Yes, Korean people, in general, are friendly but I also noticed a certain level of bluntness and disengagement when they interacted with individuals they didn’t know or who were outside their friend group. I though that was a bit unfortunate. This is a stark contrast to what it’s like in Germany and this demeanor often became evident in their aura, attitude or facial expressions.

For instance, the narrow hallways in Korea posed an interesting challenge; whenever I tried to pass through, people didn’t react or make way, resulting in moments of being stuck amidst the crowd. I was stuck, by people coming from left and right, even if there was space for someone to step back and let someone pass through. They don’t look unless you ask. Unlike in Germany, where people intuitively step back to let others pass, in Korea, this wasn’t the norm.

For instance, in shops, there were moments when I was standing in front a shelve, and I would step away to allow people to pass through, they unexpectedly stood right in front of me, with their backs turned towards me. I believe that since people are not accustomed to this kind of behavior, they might not have understood why I stepped away in the first place. Looking back, I can’t help but burst into laughter at those moments now.

It’s quite similar when it comes to holding doors. Despite being aware that Koreans generally don’t engage in this practice, I found myself doing it out of habit. However, even in those instances, their expressions remained somewhat indifferent, a similar expression to how it would look like if someone was deliberately ignoring you in western countries. I know it wasn’t that, just trying to make it a bit visual and I’m not expressing my disapointment, it’s just an observation.

This was a behaviour that presented itself in many different ways throughout our trip.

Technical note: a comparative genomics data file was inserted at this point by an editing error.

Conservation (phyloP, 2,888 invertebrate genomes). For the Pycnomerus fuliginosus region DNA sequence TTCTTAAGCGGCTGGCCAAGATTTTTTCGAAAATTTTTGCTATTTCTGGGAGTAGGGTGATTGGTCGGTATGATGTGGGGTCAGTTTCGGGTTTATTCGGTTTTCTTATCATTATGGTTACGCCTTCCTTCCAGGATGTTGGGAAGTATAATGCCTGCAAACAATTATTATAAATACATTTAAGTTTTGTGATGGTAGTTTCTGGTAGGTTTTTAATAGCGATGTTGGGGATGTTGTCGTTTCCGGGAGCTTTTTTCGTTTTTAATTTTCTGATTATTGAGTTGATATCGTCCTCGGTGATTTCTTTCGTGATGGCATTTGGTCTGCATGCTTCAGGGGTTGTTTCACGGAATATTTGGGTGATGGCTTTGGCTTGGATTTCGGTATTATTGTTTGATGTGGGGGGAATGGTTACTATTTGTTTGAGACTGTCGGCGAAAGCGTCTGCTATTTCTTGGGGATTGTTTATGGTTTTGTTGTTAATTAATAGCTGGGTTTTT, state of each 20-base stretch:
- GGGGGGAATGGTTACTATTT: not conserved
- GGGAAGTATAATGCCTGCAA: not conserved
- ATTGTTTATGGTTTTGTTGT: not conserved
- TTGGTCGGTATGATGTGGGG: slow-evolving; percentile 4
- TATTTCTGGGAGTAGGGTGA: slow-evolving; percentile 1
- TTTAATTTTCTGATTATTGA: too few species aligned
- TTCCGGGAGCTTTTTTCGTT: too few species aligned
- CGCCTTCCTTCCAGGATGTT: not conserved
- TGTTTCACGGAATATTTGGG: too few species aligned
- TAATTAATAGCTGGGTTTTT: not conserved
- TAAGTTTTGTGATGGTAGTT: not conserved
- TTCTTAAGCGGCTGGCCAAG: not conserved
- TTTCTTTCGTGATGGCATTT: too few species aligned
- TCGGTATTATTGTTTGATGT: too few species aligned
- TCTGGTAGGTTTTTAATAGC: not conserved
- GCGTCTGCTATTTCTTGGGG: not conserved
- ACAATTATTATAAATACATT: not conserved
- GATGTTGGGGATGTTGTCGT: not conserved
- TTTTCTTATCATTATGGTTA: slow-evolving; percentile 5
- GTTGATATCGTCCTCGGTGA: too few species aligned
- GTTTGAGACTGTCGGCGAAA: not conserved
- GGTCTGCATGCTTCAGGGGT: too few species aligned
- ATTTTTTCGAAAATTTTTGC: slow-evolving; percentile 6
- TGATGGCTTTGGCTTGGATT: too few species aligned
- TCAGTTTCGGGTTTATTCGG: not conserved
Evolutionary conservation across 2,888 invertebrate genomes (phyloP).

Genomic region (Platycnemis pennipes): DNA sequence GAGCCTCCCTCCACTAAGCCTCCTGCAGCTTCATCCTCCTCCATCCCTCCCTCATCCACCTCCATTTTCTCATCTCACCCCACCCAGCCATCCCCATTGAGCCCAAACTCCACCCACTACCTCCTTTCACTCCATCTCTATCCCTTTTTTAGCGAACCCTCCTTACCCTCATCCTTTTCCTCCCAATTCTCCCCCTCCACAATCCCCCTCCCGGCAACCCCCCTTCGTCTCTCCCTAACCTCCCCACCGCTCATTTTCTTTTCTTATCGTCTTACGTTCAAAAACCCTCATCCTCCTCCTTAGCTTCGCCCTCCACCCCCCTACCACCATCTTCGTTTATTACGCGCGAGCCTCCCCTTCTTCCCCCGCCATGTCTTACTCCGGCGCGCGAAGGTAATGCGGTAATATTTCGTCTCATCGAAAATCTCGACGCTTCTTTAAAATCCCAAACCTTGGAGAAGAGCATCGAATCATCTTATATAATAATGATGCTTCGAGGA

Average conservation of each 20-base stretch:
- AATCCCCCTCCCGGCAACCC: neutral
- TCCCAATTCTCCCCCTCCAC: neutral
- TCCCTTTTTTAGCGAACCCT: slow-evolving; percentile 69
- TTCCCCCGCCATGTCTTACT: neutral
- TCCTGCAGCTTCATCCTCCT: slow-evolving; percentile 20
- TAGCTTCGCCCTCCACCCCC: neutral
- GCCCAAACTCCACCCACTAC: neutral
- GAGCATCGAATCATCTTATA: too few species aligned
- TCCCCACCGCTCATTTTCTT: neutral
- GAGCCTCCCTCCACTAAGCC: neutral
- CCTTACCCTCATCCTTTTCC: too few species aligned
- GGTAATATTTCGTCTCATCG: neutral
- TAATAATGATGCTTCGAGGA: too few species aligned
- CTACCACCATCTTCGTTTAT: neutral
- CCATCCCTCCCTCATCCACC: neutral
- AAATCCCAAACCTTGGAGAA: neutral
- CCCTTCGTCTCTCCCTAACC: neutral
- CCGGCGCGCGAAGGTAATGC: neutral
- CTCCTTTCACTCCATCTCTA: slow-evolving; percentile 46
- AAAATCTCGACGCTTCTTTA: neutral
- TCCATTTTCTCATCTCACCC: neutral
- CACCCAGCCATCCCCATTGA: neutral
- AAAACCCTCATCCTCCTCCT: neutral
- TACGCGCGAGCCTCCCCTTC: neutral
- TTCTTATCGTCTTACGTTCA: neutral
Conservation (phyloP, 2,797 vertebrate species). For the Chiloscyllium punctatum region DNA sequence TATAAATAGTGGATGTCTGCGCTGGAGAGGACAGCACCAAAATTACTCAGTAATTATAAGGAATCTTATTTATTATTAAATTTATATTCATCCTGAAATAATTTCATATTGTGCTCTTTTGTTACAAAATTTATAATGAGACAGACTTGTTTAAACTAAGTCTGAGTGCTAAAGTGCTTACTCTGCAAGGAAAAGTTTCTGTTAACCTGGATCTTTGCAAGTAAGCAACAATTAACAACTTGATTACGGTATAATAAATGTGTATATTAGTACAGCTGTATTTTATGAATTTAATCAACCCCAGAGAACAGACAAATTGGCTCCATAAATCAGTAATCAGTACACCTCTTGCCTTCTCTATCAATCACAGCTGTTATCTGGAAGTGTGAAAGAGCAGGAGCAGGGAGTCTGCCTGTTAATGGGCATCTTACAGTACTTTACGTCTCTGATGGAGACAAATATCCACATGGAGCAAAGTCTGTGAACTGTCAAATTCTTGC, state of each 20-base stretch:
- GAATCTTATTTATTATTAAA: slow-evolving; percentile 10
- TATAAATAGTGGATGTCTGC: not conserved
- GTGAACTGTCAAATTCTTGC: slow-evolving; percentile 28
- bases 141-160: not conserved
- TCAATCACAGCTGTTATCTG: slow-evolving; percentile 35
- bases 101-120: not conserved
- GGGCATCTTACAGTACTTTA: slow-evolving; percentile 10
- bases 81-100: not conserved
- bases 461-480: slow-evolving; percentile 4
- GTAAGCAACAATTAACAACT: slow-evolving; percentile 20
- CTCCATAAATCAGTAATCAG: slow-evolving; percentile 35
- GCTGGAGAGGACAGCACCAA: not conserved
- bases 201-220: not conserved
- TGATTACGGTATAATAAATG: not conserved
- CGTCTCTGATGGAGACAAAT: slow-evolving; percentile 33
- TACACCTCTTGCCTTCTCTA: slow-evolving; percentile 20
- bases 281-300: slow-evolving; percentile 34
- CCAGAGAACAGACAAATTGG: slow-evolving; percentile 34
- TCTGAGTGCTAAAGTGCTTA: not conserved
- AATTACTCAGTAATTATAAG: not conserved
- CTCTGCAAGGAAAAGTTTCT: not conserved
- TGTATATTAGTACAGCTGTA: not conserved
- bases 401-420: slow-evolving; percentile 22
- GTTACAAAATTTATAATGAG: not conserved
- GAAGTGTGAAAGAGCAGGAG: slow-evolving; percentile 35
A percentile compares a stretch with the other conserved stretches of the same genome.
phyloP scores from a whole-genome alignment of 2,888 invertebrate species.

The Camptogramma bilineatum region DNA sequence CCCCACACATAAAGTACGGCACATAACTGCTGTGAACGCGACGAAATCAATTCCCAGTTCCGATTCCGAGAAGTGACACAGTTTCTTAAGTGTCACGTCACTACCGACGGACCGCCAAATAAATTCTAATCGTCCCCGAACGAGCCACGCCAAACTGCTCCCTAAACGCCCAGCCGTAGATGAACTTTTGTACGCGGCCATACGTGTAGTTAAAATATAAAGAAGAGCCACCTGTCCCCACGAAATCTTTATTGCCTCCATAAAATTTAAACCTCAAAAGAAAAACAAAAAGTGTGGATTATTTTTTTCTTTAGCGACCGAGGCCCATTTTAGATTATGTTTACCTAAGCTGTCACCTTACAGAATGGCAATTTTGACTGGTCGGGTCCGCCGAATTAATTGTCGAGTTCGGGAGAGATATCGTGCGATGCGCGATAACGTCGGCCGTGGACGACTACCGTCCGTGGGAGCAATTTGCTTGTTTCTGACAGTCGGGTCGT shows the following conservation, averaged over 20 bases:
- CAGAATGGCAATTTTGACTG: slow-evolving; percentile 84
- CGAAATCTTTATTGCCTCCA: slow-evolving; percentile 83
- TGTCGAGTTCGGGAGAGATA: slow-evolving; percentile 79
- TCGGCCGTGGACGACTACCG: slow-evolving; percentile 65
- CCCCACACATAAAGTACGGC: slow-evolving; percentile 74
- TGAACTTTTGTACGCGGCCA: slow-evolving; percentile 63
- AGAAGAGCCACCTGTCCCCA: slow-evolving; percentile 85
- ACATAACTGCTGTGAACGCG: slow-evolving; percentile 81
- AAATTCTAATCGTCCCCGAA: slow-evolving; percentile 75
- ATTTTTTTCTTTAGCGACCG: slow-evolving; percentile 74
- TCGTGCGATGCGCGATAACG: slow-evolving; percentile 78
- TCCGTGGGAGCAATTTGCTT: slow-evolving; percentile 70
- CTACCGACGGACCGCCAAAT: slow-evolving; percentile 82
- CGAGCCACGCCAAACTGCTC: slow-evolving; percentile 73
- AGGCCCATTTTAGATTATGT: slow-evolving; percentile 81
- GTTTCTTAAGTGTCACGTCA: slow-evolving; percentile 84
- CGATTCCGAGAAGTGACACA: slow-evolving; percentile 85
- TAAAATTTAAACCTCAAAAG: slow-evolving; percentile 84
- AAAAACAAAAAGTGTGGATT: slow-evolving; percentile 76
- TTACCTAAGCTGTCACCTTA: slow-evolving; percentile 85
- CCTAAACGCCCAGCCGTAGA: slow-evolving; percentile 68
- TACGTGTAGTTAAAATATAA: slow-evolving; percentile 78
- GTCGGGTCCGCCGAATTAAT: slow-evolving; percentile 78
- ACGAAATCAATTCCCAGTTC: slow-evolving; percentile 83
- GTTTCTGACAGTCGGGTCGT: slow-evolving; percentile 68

While I found this somewhat unfortunate. Both Korea and Germany have their strengths and weaknesses, and appreciating these differences allows us to see the contrast and appreciate the one or another thing more.

See in the video below to what Koreans have to say about themselves on cultural challenges:

Not shying away from seeing the unpleasant side of Korea

Disclaimer: Please understand that these observations are not meant as criticism but rather reflections on the differences in customs between Korea and maybe more western cultures. It’s essential to recognize that each country has its own ways. I’m not here to speak about what’s right or whats wrong, it’s us outsiders who have to learn and adapt or respect their ways. Also not to forget, no country is perfect.

In life, I’ve always preferred honesty over sugarcoating, whether it involves dealing with people or situations. To me, love is truly complete when we see things as they are, acknowledging both the good and the challenging aspects. When I moved to Berlin, I initially experienced a honeymoon phase that lasted about two years, but eventually, I started to notice the negative aspects. It took some time to learn how to accept these challenges.

I don’t like this to happen again and I’m glad that my feelings of excitement were minimal, but they leaned more towards appreciation and curiosity. In the realm of spirituality, it’s said that what goes up must come down. I believe the way everything unfolded was perfect, and I prefer my emotions to move gradually and stay stable, just I like in the stock market :P. I avoid long term investments that have a very intense ups and downs, which I’ve also heard from Warren Buffet.

My love for this culture and country remains unchanged. I appreciate life that has provided me with this experience but I also have deepest appreciation for what I have now.